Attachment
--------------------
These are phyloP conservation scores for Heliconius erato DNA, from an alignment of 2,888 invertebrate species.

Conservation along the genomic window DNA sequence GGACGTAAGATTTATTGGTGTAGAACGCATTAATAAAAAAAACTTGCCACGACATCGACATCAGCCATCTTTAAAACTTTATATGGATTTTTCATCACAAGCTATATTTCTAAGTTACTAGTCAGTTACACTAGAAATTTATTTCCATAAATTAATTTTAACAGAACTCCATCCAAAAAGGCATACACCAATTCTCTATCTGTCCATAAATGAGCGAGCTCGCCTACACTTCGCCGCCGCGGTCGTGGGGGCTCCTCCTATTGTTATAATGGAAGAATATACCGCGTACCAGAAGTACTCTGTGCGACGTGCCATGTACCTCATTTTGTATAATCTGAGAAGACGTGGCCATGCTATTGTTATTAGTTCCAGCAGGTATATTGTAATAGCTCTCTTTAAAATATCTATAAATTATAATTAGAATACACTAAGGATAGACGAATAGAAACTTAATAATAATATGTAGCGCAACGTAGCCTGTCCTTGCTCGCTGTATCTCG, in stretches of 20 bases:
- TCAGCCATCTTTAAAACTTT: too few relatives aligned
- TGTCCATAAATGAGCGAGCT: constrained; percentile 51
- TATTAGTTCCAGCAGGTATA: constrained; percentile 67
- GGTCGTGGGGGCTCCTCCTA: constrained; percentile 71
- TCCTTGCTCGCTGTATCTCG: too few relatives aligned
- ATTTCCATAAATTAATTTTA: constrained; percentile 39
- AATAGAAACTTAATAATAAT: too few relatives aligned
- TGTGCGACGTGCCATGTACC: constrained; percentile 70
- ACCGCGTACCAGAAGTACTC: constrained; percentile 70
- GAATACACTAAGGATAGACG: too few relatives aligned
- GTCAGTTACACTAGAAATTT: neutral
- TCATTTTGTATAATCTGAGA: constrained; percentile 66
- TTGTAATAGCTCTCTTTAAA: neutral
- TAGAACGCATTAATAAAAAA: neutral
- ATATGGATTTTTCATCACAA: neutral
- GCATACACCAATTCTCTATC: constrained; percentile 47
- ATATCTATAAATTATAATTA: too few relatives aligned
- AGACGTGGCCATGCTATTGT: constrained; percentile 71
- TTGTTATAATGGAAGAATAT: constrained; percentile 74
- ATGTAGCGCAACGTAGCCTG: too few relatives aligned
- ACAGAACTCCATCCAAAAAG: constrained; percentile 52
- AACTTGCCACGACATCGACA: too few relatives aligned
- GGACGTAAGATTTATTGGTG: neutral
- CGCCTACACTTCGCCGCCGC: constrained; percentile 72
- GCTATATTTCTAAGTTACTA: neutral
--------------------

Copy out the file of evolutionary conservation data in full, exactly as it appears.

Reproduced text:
These are phyloP conservation scores for Heliconius erato DNA, from an alignment of 2,888 invertebrate species.

Conservation along the genomic window DNA sequence GGACGTAAGATTTATTGGTGTAGAACGCATTAATAAAAAAAACTTGCCACGACATCGACATCAGCCATCTTTAAAACTTTATATGGATTTTTCATCACAAGCTATATTTCTAAGTTACTAGTCAGTTACACTAGAAATTTATTTCCATAAATTAATTTTAACAGAACTCCATCCAAAAAGGCATACACCAATTCTCTATCTGTCCATAAATGAGCGAGCTCGCCTACACTTCGCCGCCGCGGTCGTGGGGGCTCCTCCTATTGTTATAATGGAAGAATATACCGCGTACCAGAAGTACTCTGTGCGACGTGCCATGTACCTCATTTTGTATAATCTGAGAAGACGTGGCCATGCTATTGTTATTAGTTCCAGCAGGTATATTGTAATAGCTCTCTTTAAAATATCTATAAATTATAATTAGAATACACTAAGGATAGACGAATAGAAACTTAATAATAATATGTAGCGCAACGTAGCCTGTCCTTGCTCGCTGTATCTCG, in stretches of 20 bases:
- TCAGCCATCTTTAAAACTTT: too few relatives aligned
- TGTCCATAAATGAGCGAGCT: constrained; percentile 51
- TATTAGTTCCAGCAGGTATA: constrained; percentile 67
- GGTCGTGGGGGCTCCTCCTA: constrained; percentile 71
- TCCTTGCTCGCTGTATCTCG: too few relatives aligned
- ATTTCCATAAATTAATTTTA: constrained; percentile 39
- AATAGAAACTTAATAATAAT: too few relatives aligned
- TGTGCGACGTGCCATGTACC: constrained; percentile 70
- ACCGCGTACCAGAAGTACTC: constrained; percentile 70
- GAATACACTAAGGATAGACG: too few relatives aligned
- GTCAGTTACACTAGAAATTT: neutral
- TCATTTTGTATAATCTGAGA: constrained; percentile 66
- TTGTAATAGCTCTCTTTAAA: neutral
- TAGAACGCATTAATAAAAAA: neutral
- ATATGGATTTTTCATCACAA: neutral
- GCATACACCAATTCTCTATC: constrained; percentile 47
- ATATCTATAAATTATAATTA: too few relatives aligned
- AGACGTGGCCATGCTATTGT: constrained; percentile 71
- TTGTTATAATGGAAGAATAT: constrained; percentile 74
- ATGTAGCGCAACGTAGCCTG: too few relatives aligned
- ACAGAACTCCATCCAAAAAG: constrained; percentile 52
- AACTTGCCACGACATCGACA: too few relatives aligned
- GGACGTAAGATTTATTGGTG: neutral
- CGCCTACACTTCGCCGCCGC: constrained; percentile 72
- GCTATATTTCTAAGTTACTA: neutral